Wednesday, June 4, 2008

Are animals and kids more fifth-dimensional?

A direct link to the above video is at

In blog entries like "Being More Fifth-Dimensional" and "Death?" I've made the suggestion that dogs could be more tuned into the "probability space" of the future than we are because of a more well-developed sense of smell and hearing. This is what makes them great guardians and sentries, and is no doubt a very good reason why humans have liked having dogs around for at least the past ten thousand years. But many of us, I believe, have seen evidence that dogs and other animals are more "tuned in" to what others are thinking, and sometimes to events that might be coming, in ways that are about much more than just having better sniffers than we do.

In my book I spoke briefly about Rupert Sheldrake and his concept of morphic resonance - an idea that is quite easy to integrate into the ideas I've promoted here. If, as quantum physicists say, reality is ultimately just information, then patterns that connect across the fifth dimension and above could easily be part of nonlocality, entanglement, empathy, prescience, and yes, "Dogs That Know When Their Owners are Coming Home" (my favorite Sheldrake book). In another book I've talked a lot about lately, David Jay Brown's "Conversations on the Edge of the Apocalypse",
Sheldrake describes a parrot with remarkable powers:

The parrot N'kisi, belonging to Aimee Morgana in New York... turns out to be one of the most remarkable animals in the world. He's an African gray that now has a vocabulary of more than 950 words, which is a world record, and he speaks in sentences...

So this is a completely astonishing situation of an animal that talks and uses language in a meaningful way--better than chimps or gorillas that have been taught to use language through American Sign Language... most amazing of all is that he picks up what his owner's thinking telepathically and comments on her thoughts and intentions--even on her dreams.

We set up a whole series of controlled tests to see if he really could pick up what she was thinking. In these tests we filmed the parrot continuously in one room, and the owner was in another room--with all the doors closed, on another floor of the house, so there was no sound transmission possible. She looked at a series of photographs that she hadn't seen before, which were in sealed randomized envelopes. In each trial, she was filmed as she opened an envelope and looked at the picture in it for two minutes. She didn't say anything. Then we had an independent transcription of what the parrot said. Three independent people transcribed it, blind, not knowing what was going on. We then saw whether the words the parrot said matched the picture the owner was looking at. In some tests the parrot didn't say anything. But when he did, we could see if the words corresponded--and in an astonishingly significant way they did. In some trails, for example she was looking at a picture of a man on a phone, and the parrot said "What'cha doing on the phone?". In other trials she was looking at pictures of flowers, and the parrot said "Those are flowers. It's a pic of flowers".
The constantly nattering "narrator voice"
In my book and past blogs I've talked about the Julian Jaynes "Bicameral Mind" theory which suggests that the normal mode of operation for human beings up until a few thousand years ago was to not be operating with a "narrator voice" that says "now I am walking", "now I am driving", and so on, and that the older, more integrated mode of operation can actually be advantageous to us when we return to it - it's much harder to hit a ball or play a violin or drive a car if we are thinking about every little action. Complicated activities like these are more easy to perform if we can find a way to just "be". Is it also possible that kids operate in this integrated mode more easily, until constant reminders from the adults around them to "pay attention and stop daydreaming" trains them out of it? That's what I'm proposing.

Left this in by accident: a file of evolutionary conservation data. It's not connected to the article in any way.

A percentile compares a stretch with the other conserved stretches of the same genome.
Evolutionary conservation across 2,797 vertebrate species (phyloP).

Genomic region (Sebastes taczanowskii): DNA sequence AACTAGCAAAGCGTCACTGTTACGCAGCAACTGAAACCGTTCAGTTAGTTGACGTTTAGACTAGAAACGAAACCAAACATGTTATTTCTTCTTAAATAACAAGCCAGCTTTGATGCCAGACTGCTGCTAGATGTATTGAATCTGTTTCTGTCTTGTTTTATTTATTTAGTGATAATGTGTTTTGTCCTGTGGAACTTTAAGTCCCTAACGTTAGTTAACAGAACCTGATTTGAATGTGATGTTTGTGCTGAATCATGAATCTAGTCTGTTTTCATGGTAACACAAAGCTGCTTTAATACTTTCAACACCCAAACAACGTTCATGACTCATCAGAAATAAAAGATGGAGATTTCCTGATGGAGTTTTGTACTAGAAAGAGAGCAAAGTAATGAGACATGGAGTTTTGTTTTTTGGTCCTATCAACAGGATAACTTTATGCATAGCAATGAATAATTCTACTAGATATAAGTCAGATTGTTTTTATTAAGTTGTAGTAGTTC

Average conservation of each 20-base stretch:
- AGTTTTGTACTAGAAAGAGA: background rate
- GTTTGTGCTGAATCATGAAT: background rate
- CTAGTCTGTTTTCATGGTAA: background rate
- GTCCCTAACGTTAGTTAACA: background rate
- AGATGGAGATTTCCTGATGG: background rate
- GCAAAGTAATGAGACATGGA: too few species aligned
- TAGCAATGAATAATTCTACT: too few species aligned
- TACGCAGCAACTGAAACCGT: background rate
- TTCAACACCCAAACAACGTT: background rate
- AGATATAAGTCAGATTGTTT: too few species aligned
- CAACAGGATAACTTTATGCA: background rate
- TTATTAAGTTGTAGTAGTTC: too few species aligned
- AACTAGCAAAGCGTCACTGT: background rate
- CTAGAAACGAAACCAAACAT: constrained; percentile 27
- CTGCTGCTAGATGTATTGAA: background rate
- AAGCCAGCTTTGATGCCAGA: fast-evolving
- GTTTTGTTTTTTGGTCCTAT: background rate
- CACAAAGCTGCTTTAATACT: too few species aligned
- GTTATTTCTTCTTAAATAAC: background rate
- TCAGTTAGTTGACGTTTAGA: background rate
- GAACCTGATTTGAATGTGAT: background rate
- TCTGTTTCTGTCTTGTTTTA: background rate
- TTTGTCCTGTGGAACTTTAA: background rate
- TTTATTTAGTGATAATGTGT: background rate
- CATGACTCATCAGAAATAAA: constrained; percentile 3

Julian Jaynes introduced his theories to the world with his book "The Origin of Consciousness in the Breakdown of the Bicameral Mind". My song "Automatic" is about this bicameral mind theory, and the conclusion we can draw from the above: being more bicameral is being more integrated, less fractured. Quieting our narrator voice allows us to do more, despite the influence of western culture which has trained us to be suspicious of those moments when they happen. I believe this ties nicely to the quote from Nobel-prize-winner Kary Mullis referred to in my last blog entry: this is about being more tuned into the parts of you that are spread across time, which according to this way of visualizing reality is being more fifth-dimensional.

One "now" after another, one planck length at a time
The amazing "now" that each of us is in from moment to moment is always coming from this probability space of the fifth dimension. This means that the possibilities available to us are always much more diverse than what might seem to be there if we are convinced that we are merely travelling down a straight and limited fourth-dimensional line of time. Does that make the fifth dimension a dangerous idea? Well, even though this doesn't mean that the fifth dimension is some kind of magic, some would say it does.

A direct link to this video is at

Enjoy the journey,

Rob Bryanton

Next: Local Realism Bites the Dust

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